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Oklahoma House passes surprise bill tying teacher raises to Stitt's voucher-like tax credit program

House Speaker Charles McCall shakes hands with Gov. Kevin Stitt at the 2023 State of the State address.
Abi Ruth Martin
House Speaker Charles McCall shakes hands with Gov. Kevin Stitt at the 2023 State of the State address.

Oklahoma House Republicans bypassed standard legislative procedure to advance Gov. Kevin Stitt’s education plan. The last-minute change ties teacher raises to tax credits for private school and homeschool families.

Until Wednesday morning, Senate Bill 561 described updates to a state assistance program for needy families. But House Speaker Charles McCall shook things up on the House floor — or rather “shucked” things up. To shuck a bill is to amend it beyond all recognition, bringing legislation to a vote without requiring it to pass committees.

McCall amended SB 561 to get rid of all its original contents and replace them with legislation that would provide across-the-board raises to Oklahoma teachers. The raises range from $2,000 for first-year educators and up to $5,000 for Oklahoma’s most experienced teachers.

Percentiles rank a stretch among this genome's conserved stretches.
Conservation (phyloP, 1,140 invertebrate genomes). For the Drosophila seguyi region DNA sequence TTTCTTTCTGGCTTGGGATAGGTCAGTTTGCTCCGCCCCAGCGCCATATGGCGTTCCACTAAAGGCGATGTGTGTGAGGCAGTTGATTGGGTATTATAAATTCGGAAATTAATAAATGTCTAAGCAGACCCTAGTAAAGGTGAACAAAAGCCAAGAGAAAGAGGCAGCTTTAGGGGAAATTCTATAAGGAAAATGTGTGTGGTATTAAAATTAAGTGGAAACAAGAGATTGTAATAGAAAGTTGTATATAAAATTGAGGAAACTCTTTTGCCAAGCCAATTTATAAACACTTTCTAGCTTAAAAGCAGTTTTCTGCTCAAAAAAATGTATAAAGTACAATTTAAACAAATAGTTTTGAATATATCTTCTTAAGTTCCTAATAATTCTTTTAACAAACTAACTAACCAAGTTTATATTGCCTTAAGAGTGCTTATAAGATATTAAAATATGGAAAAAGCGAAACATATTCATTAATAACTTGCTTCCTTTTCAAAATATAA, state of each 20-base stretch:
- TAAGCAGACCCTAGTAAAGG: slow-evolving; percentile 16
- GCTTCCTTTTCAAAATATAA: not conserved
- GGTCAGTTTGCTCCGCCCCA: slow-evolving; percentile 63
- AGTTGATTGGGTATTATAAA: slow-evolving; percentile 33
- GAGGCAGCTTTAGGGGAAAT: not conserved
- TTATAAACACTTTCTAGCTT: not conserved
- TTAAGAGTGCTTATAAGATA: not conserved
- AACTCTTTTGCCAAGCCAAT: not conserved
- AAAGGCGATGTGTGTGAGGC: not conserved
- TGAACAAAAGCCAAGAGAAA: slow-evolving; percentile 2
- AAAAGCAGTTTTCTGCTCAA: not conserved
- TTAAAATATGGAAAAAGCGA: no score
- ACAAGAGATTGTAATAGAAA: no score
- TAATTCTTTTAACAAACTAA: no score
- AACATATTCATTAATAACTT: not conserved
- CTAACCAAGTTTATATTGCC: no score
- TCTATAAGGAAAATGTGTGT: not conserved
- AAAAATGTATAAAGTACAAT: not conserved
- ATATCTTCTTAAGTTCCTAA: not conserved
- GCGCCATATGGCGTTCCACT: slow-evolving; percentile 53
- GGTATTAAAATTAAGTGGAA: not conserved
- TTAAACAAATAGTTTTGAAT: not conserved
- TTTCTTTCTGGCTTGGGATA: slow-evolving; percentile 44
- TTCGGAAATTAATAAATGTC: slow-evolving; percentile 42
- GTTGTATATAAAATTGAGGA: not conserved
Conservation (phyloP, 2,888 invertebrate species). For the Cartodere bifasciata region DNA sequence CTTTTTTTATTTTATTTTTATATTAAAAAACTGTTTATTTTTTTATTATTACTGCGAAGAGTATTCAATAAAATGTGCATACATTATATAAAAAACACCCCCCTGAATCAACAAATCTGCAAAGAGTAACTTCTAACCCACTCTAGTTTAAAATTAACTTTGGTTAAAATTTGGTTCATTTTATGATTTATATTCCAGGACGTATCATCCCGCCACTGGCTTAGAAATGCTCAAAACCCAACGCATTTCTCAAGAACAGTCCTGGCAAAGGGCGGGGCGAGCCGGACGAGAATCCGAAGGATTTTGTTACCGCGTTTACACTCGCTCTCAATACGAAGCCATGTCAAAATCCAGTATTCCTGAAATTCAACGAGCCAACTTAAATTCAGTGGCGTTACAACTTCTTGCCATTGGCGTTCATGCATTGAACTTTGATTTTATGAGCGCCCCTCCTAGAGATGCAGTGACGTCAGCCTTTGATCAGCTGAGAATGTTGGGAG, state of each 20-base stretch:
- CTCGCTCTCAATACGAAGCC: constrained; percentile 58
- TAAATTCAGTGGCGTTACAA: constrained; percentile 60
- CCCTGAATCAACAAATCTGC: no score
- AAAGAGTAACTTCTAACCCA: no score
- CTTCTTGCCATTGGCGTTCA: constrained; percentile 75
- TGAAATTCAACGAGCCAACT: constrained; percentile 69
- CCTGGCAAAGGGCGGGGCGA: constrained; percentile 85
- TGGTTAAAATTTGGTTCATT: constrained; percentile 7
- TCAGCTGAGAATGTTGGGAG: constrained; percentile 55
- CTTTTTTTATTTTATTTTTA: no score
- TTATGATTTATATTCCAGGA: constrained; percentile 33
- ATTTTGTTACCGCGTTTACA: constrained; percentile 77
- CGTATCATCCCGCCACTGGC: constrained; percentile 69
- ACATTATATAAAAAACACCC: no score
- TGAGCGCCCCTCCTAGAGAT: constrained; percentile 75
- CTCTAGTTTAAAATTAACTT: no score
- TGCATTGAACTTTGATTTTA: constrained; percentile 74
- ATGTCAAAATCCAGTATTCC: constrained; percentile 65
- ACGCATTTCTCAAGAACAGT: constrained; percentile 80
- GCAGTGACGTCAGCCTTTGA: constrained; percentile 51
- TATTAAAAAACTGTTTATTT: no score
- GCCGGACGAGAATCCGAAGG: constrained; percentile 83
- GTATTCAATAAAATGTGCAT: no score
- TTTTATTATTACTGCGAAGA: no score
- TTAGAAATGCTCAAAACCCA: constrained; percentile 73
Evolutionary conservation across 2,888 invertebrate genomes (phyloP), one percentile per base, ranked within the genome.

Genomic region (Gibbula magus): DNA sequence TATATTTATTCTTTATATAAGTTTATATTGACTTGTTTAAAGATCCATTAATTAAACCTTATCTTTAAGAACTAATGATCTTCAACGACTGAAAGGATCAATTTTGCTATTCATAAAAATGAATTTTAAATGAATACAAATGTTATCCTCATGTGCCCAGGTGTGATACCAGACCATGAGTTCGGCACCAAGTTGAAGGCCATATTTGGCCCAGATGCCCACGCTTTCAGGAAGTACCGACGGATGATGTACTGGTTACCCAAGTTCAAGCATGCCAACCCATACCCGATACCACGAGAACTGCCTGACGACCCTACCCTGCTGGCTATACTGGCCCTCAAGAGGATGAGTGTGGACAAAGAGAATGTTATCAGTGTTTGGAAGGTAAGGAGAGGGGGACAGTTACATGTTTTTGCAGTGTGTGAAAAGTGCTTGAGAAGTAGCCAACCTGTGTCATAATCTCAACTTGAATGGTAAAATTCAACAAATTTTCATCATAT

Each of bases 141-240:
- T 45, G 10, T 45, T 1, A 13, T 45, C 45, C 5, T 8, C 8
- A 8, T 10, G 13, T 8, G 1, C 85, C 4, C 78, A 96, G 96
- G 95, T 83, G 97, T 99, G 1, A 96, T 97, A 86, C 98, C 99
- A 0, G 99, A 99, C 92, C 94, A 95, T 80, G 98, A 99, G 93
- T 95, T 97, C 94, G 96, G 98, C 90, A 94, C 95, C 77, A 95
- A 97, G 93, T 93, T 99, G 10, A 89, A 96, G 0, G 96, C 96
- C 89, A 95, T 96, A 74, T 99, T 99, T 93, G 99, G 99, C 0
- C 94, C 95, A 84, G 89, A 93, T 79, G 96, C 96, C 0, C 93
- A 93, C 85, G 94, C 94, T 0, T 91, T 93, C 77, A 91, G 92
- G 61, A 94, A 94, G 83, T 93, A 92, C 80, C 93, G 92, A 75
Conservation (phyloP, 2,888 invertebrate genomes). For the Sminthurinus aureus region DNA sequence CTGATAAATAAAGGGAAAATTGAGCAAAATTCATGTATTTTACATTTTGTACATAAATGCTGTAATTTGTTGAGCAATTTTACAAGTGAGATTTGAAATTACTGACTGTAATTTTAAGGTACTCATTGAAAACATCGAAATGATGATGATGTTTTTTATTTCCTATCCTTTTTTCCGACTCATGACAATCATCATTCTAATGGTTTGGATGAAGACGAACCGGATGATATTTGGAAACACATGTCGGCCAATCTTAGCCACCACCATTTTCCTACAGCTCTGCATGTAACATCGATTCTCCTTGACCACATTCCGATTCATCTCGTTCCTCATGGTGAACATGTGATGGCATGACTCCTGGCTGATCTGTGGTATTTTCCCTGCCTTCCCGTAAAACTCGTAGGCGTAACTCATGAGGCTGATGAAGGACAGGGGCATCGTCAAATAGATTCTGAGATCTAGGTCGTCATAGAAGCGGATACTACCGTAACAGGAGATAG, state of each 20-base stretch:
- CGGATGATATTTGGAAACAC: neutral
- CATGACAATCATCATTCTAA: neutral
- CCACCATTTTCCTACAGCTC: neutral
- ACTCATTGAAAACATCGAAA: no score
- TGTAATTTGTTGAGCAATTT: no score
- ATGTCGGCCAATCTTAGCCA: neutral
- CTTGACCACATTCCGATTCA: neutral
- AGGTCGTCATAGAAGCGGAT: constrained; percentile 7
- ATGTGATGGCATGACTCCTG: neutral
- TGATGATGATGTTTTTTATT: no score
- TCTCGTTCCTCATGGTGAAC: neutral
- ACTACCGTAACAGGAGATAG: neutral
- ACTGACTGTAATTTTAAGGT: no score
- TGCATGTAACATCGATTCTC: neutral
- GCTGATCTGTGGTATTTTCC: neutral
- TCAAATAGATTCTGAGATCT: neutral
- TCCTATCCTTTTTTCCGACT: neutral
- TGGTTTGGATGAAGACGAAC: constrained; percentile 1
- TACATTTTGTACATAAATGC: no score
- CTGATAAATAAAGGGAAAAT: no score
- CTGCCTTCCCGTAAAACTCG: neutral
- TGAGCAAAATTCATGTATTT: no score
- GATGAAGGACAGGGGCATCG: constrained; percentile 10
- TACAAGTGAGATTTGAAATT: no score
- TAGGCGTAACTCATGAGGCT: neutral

But McCall’s amended bill says teachers won’t see those pay increases unless two controversial education bills also pass. House Bill 1935 sets up a voucher-like tax credit program for private school and homeschool students.

The other measure is Senate Bill 2775, which would have established its own raises (slightly higher than those in SB561), but was amended during a special conference committee called Wednesday in light of the shucking. SB 2775 now no longer includes its own raises; it instead sets aside $300 million to pay for teacher raises and another $300 million to support public schools.

“Republican leadership through a series of tricks, procedures and ‘bill shucking’ have handcuffed across-the-board teacher pay raises to expansion of vouchers schemes to fund private schools,” said Tulsa Democrat Rep. John Waldron in a statement.

After about an hour of debate, the amended SB 561 passed the House 78-20. The conference committee advanced its updated versions of SB 2775 and HB 1935.

“This is fantastic news for Oklahomans,” Stitt spokesperson Carly Atchison said in a tweet. “The governor's plan funds public schools across the state, gives every teacher a pay raise, and provides parents a tax credit to send their child to a school of their choice.”

All three bills now head to the Senate.

Graycen Wheeler is a reporter covering water issues at KOSU as a corps member with Report for America.
Beth Wallis is StateImpact Oklahoma's education reporter.
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